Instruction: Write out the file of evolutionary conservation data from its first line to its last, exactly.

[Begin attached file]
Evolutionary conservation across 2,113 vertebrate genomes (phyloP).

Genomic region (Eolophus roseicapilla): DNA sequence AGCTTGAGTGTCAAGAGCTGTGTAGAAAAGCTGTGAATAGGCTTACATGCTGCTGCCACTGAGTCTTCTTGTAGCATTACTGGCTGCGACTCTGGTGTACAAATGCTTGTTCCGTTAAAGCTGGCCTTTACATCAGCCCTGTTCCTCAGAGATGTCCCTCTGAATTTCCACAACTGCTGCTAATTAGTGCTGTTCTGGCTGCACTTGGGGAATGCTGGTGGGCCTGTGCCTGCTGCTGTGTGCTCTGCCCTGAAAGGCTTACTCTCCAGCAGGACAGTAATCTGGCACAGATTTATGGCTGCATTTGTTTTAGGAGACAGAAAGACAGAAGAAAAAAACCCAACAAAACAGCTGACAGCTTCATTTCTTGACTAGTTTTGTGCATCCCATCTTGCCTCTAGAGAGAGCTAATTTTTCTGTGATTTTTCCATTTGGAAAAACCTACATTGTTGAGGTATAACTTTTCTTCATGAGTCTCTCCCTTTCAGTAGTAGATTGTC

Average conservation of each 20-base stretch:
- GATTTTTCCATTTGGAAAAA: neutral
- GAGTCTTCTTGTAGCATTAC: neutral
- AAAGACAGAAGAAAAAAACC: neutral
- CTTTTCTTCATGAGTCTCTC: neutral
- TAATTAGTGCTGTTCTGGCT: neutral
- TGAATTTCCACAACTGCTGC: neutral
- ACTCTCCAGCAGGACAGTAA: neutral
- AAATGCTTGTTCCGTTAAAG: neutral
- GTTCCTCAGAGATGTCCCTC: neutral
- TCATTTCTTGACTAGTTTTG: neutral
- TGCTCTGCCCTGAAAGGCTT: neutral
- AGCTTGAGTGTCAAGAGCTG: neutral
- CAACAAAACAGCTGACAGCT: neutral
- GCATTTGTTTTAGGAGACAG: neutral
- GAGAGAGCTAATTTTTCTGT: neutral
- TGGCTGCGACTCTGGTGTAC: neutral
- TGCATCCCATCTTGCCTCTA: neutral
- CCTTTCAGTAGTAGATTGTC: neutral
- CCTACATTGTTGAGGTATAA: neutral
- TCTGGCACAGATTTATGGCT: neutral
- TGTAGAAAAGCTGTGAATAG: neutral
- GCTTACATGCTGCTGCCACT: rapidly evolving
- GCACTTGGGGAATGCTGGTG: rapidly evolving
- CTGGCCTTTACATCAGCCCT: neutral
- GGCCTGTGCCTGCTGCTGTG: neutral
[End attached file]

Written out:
Evolutionary conservation across 2,113 vertebrate genomes (phyloP).

Genomic region (Eolophus roseicapilla): DNA sequence AGCTTGAGTGTCAAGAGCTGTGTAGAAAAGCTGTGAATAGGCTTACATGCTGCTGCCACTGAGTCTTCTTGTAGCATTACTGGCTGCGACTCTGGTGTACAAATGCTTGTTCCGTTAAAGCTGGCCTTTACATCAGCCCTGTTCCTCAGAGATGTCCCTCTGAATTTCCACAACTGCTGCTAATTAGTGCTGTTCTGGCTGCACTTGGGGAATGCTGGTGGGCCTGTGCCTGCTGCTGTGTGCTCTGCCCTGAAAGGCTTACTCTCCAGCAGGACAGTAATCTGGCACAGATTTATGGCTGCATTTGTTTTAGGAGACAGAAAGACAGAAGAAAAAAACCCAACAAAACAGCTGACAGCTTCATTTCTTGACTAGTTTTGTGCATCCCATCTTGCCTCTAGAGAGAGCTAATTTTTCTGTGATTTTTCCATTTGGAAAAACCTACATTGTTGAGGTATAACTTTTCTTCATGAGTCTCTCCCTTTCAGTAGTAGATTGTC

Average conservation of each 20-base stretch:
- GATTTTTCCATTTGGAAAAA: neutral
- GAGTCTTCTTGTAGCATTAC: neutral
- AAAGACAGAAGAAAAAAACC: neutral
- CTTTTCTTCATGAGTCTCTC: neutral
- TAATTAGTGCTGTTCTGGCT: neutral
- TGAATTTCCACAACTGCTGC: neutral
- ACTCTCCAGCAGGACAGTAA: neutral
- AAATGCTTGTTCCGTTAAAG: neutral
- GTTCCTCAGAGATGTCCCTC: neutral
- TCATTTCTTGACTAGTTTTG: neutral
- TGCTCTGCCCTGAAAGGCTT: neutral
- AGCTTGAGTGTCAAGAGCTG: neutral
- CAACAAAACAGCTGACAGCT: neutral
- GCATTTGTTTTAGGAGACAG: neutral
- GAGAGAGCTAATTTTTCTGT: neutral
- TGGCTGCGACTCTGGTGTAC: neutral
- TGCATCCCATCTTGCCTCTA: neutral
- CCTTTCAGTAGTAGATTGTC: neutral
- CCTACATTGTTGAGGTATAA: neutral
- TCTGGCACAGATTTATGGCT: neutral
- TGTAGAAAAGCTGTGAATAG: neutral
- GCTTACATGCTGCTGCCACT: rapidly evolving
- GCACTTGGGGAATGCTGGTG: rapidly evolving
- CTGGCCTTTACATCAGCCCT: neutral
- GGCCTGTGCCTGCTGCTGTG: neutral